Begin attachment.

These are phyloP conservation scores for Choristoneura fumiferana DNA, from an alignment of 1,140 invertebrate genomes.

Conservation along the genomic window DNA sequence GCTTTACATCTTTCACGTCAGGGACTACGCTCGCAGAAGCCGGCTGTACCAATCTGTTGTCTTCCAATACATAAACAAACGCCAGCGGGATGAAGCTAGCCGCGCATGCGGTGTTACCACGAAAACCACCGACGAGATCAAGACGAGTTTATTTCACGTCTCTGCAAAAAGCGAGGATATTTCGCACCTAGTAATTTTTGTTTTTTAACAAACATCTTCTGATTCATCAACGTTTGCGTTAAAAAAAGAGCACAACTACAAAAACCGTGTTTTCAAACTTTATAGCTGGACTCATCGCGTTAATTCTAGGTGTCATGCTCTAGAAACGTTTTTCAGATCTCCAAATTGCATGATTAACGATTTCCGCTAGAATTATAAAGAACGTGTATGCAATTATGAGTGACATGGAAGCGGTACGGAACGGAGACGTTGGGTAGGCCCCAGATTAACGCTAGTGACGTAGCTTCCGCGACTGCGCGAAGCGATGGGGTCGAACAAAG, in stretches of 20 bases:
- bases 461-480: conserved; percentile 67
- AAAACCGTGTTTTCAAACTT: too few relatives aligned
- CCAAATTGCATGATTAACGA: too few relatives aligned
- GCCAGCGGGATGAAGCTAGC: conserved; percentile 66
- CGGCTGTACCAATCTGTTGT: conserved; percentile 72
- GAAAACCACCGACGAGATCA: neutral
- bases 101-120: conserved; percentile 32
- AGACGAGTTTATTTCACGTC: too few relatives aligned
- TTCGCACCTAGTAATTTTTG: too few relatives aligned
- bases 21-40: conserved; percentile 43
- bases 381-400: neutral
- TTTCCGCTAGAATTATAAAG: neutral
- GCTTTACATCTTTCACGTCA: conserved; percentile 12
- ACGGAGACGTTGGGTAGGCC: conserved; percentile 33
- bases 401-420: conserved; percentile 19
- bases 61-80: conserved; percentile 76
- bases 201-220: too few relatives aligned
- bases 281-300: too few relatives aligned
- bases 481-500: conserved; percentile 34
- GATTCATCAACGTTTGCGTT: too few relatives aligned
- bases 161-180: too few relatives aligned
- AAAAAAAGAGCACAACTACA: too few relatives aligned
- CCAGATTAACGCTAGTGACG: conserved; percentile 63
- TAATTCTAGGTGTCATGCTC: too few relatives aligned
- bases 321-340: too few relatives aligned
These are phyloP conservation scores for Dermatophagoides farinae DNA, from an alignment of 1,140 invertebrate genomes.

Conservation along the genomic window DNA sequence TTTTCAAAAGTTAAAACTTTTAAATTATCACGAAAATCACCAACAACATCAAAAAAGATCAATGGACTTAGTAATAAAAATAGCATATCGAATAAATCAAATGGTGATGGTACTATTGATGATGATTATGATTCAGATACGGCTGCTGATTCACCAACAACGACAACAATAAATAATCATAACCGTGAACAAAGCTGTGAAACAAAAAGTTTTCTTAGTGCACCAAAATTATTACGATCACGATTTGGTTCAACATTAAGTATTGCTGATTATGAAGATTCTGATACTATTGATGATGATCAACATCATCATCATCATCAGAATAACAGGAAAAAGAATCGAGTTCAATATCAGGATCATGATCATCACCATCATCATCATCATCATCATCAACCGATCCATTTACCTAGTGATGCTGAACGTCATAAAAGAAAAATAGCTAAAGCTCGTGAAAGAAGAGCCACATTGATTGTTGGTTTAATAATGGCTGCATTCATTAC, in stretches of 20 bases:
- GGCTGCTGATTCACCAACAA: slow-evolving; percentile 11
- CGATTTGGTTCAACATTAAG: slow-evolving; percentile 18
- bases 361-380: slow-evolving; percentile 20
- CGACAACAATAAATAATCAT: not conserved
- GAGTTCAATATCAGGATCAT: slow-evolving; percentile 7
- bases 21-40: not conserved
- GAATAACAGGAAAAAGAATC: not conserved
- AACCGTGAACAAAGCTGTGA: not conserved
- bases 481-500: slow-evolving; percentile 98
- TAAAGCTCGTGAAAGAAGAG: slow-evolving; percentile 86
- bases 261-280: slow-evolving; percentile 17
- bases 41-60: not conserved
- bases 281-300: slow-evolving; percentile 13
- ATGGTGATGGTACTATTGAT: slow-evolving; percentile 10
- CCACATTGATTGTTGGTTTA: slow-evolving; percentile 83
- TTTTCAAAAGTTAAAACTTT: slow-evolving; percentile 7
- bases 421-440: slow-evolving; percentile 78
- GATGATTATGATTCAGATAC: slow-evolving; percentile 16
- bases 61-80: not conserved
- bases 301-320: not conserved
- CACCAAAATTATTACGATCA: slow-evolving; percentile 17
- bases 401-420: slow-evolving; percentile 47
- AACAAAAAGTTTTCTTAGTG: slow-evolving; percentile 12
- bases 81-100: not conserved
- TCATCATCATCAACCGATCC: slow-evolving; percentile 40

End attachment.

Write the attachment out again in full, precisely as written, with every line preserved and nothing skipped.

These are phyloP conservation scores for Choristoneura fumiferana DNA, from an alignment of 1,140 invertebrate genomes.

Conservation along the genomic window DNA sequence GCTTTACATCTTTCACGTCAGGGACTACGCTCGCAGAAGCCGGCTGTACCAATCTGTTGTCTTCCAATACATAAACAAACGCCAGCGGGATGAAGCTAGCCGCGCATGCGGTGTTACCACGAAAACCACCGACGAGATCAAGACGAGTTTATTTCACGTCTCTGCAAAAAGCGAGGATATTTCGCACCTAGTAATTTTTGTTTTTTAACAAACATCTTCTGATTCATCAACGTTTGCGTTAAAAAAAGAGCACAACTACAAAAACCGTGTTTTCAAACTTTATAGCTGGACTCATCGCGTTAATTCTAGGTGTCATGCTCTAGAAACGTTTTTCAGATCTCCAAATTGCATGATTAACGATTTCCGCTAGAATTATAAAGAACGTGTATGCAATTATGAGTGACATGGAAGCGGTACGGAACGGAGACGTTGGGTAGGCCCCAGATTAACGCTAGTGACGTAGCTTCCGCGACTGCGCGAAGCGATGGGGTCGAACAAAG, in stretches of 20 bases:
- bases 461-480: conserved; percentile 67
- AAAACCGTGTTTTCAAACTT: too few relatives aligned
- CCAAATTGCATGATTAACGA: too few relatives aligned
- GCCAGCGGGATGAAGCTAGC: conserved; percentile 66
- CGGCTGTACCAATCTGTTGT: conserved; percentile 72
- GAAAACCACCGACGAGATCA: neutral
- bases 101-120: conserved; percentile 32
- AGACGAGTTTATTTCACGTC: too few relatives aligned
- TTCGCACCTAGTAATTTTTG: too few relatives aligned
- bases 21-40: conserved; percentile 43
- bases 381-400: neutral
- TTTCCGCTAGAATTATAAAG: neutral
- GCTTTACATCTTTCACGTCA: conserved; percentile 12
- ACGGAGACGTTGGGTAGGCC: conserved; percentile 33
- bases 401-420: conserved; percentile 19
- bases 61-80: conserved; percentile 76
- bases 201-220: too few relatives aligned
- bases 281-300: too few relatives aligned
- bases 481-500: conserved; percentile 34
- GATTCATCAACGTTTGCGTT: too few relatives aligned
- bases 161-180: too few relatives aligned
- AAAAAAAGAGCACAACTACA: too few relatives aligned
- CCAGATTAACGCTAGTGACG: conserved; percentile 63
- TAATTCTAGGTGTCATGCTC: too few relatives aligned
- bases 321-340: too few relatives aligned
These are phyloP conservation scores for Dermatophagoides farinae DNA, from an alignment of 1,140 invertebrate genomes.

Conservation along the genomic window DNA sequence TTTTCAAAAGTTAAAACTTTTAAATTATCACGAAAATCACCAACAACATCAAAAAAGATCAATGGACTTAGTAATAAAAATAGCATATCGAATAAATCAAATGGTGATGGTACTATTGATGATGATTATGATTCAGATACGGCTGCTGATTCACCAACAACGACAACAATAAATAATCATAACCGTGAACAAAGCTGTGAAACAAAAAGTTTTCTTAGTGCACCAAAATTATTACGATCACGATTTGGTTCAACATTAAGTATTGCTGATTATGAAGATTCTGATACTATTGATGATGATCAACATCATCATCATCATCAGAATAACAGGAAAAAGAATCGAGTTCAATATCAGGATCATGATCATCACCATCATCATCATCATCATCATCAACCGATCCATTTACCTAGTGATGCTGAACGTCATAAAAGAAAAATAGCTAAAGCTCGTGAAAGAAGAGCCACATTGATTGTTGGTTTAATAATGGCTGCATTCATTAC, in stretches of 20 bases:
- GGCTGCTGATTCACCAACAA: slow-evolving; percentile 11
- CGATTTGGTTCAACATTAAG: slow-evolving; percentile 18
- bases 361-380: slow-evolving; percentile 20
- CGACAACAATAAATAATCAT: not conserved
- GAGTTCAATATCAGGATCAT: slow-evolving; percentile 7
- bases 21-40: not conserved
- GAATAACAGGAAAAAGAATC: not conserved
- AACCGTGAACAAAGCTGTGA: not conserved
- bases 481-500: slow-evolving; percentile 98
- TAAAGCTCGTGAAAGAAGAG: slow-evolving; percentile 86
- bases 261-280: slow-evolving; percentile 17
- bases 41-60: not conserved
- bases 281-300: slow-evolving; percentile 13
- ATGGTGATGGTACTATTGAT: slow-evolving; percentile 10
- CCACATTGATTGTTGGTTTA: slow-evolving; percentile 83
- TTTTCAAAAGTTAAAACTTT: slow-evolving; percentile 7
- bases 421-440: slow-evolving; percentile 78
- GATGATTATGATTCAGATAC: slow-evolving; percentile 16
- bases 61-80: not conserved
- bases 301-320: not conserved
- CACCAAAATTATTACGATCA: slow-evolving; percentile 17
- bases 401-420: slow-evolving; percentile 47
- AACAAAAAGTTTTCTTAGTG: slow-evolving; percentile 12
- bases 81-100: not conserved
- TCATCATCATCAACCGATCC: slow-evolving; percentile 40